You could also test until you have reached at least 100 conversions. If you decide to test through your conversions, it’s important to make sure you keep track of how fast you reached those 100 conversions. This will give you valuable insight into which version of the website your visitors like the most.
 

Did you know that More than 20 percent of businesses have reported that they do not have an effective strategy for landing page testing? (Source: IonInteractive)

 
So why do business cut their A/B testing short? Generally, it’s because it’s difficult to wait and when you see a large spike in conversions you become 97% sure which is the winning version.
 
The problem with this is that it doesn’t necessarily give you accurate data to fall back on. It’s not unheard of that in the first couple of days one version overtakes the other to only fall short by the end of the week with the second version winning overall.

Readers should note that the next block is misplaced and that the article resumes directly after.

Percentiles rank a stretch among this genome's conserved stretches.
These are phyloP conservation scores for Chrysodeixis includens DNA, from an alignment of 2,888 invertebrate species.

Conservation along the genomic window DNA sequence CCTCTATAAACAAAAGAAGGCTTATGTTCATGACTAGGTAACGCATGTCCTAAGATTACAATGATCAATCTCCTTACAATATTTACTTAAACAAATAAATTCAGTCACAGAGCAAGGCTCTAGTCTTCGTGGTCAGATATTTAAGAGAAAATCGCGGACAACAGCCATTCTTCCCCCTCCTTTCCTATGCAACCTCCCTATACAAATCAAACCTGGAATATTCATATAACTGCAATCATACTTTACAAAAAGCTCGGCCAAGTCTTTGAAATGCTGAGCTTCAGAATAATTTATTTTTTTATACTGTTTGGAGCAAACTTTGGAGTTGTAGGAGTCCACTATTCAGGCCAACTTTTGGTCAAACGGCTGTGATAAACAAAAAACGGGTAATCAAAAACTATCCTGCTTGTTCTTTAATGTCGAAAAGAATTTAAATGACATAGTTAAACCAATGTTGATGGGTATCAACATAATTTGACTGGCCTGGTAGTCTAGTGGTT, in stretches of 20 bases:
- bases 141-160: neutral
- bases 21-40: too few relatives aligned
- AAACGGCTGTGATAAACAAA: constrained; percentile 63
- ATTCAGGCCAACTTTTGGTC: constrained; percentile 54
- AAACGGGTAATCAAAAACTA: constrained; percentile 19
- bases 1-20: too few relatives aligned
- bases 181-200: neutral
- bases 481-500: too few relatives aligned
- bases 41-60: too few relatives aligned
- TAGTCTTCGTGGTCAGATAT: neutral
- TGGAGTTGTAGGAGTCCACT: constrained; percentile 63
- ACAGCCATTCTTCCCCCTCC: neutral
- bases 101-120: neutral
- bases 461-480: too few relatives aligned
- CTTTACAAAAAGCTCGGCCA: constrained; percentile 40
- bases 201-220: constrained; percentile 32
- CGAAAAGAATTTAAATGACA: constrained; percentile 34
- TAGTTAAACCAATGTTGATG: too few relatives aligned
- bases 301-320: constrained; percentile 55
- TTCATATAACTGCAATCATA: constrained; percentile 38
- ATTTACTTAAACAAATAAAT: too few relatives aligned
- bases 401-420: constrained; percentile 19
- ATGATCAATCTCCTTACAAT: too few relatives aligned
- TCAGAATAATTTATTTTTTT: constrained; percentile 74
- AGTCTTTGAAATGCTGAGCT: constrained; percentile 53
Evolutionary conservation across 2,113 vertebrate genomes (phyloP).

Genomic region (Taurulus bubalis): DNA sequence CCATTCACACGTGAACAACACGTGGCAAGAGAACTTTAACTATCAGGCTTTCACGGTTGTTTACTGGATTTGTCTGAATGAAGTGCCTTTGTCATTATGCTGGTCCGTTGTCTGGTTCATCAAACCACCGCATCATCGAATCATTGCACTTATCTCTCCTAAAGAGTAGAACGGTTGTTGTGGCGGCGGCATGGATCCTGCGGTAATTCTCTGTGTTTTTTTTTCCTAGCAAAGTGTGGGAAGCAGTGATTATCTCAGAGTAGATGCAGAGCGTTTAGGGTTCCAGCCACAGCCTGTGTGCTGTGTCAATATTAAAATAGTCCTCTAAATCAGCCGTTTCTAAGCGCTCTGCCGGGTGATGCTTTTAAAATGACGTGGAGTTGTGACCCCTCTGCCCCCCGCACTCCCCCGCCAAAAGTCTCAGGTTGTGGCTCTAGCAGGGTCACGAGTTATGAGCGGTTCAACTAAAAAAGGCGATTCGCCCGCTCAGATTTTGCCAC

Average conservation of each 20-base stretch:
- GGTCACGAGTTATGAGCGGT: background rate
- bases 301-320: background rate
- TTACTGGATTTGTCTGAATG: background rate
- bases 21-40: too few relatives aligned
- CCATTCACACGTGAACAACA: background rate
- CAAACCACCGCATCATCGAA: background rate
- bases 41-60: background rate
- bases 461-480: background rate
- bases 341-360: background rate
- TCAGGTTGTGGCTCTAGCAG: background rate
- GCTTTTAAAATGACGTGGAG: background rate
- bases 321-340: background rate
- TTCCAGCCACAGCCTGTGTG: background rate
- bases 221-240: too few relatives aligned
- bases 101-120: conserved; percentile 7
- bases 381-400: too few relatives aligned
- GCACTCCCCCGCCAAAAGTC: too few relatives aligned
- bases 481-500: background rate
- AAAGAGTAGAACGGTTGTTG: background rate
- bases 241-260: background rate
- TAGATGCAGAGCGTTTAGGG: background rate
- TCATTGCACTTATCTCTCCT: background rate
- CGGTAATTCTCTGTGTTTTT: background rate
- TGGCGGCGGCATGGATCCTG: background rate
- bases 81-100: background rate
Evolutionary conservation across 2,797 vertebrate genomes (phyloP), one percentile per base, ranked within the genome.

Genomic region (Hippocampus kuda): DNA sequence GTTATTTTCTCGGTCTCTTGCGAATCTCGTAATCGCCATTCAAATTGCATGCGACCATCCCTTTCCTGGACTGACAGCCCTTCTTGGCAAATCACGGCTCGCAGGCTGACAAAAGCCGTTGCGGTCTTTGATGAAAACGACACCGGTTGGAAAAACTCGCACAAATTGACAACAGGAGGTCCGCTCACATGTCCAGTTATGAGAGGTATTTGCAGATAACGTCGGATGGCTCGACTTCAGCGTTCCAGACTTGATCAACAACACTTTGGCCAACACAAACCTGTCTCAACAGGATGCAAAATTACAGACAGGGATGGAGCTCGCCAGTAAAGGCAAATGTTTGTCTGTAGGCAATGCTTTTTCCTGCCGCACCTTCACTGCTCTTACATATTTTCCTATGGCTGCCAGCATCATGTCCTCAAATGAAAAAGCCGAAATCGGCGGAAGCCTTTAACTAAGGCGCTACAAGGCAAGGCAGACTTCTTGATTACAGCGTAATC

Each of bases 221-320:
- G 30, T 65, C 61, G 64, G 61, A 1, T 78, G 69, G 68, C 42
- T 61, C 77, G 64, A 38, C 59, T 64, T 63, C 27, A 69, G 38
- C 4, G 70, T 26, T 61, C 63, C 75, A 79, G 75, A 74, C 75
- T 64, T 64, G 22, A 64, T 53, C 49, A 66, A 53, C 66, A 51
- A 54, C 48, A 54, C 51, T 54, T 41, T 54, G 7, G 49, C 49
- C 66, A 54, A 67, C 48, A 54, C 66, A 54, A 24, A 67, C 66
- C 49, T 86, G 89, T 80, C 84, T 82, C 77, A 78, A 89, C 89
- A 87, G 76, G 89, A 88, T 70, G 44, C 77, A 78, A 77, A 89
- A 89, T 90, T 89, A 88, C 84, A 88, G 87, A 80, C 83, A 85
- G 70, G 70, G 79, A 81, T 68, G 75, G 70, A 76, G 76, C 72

This is why it’s important to wait and to gain as much data as possible to get the best results. So basic rule of A/B testing length includes:

  • Running the test for at least 7 days. If there’s a close margin run it for another 7 days.
  • Never change any other elements on the website during the testing time as this will give mixed results.
  • Only run one test at a time during the 7 day period as multiple tests may cause problems with cross traffic and insufficient data results.

 

Split Testing Mistake #2: Not Paying Attention To External Factors Offline

 
Throughout the year different occasions, events, and seasons can dramatically influence what your customers like and don’t like. Many businesses make the mistake of not paying attention to external factors that reside offline which can affect their A/B testing.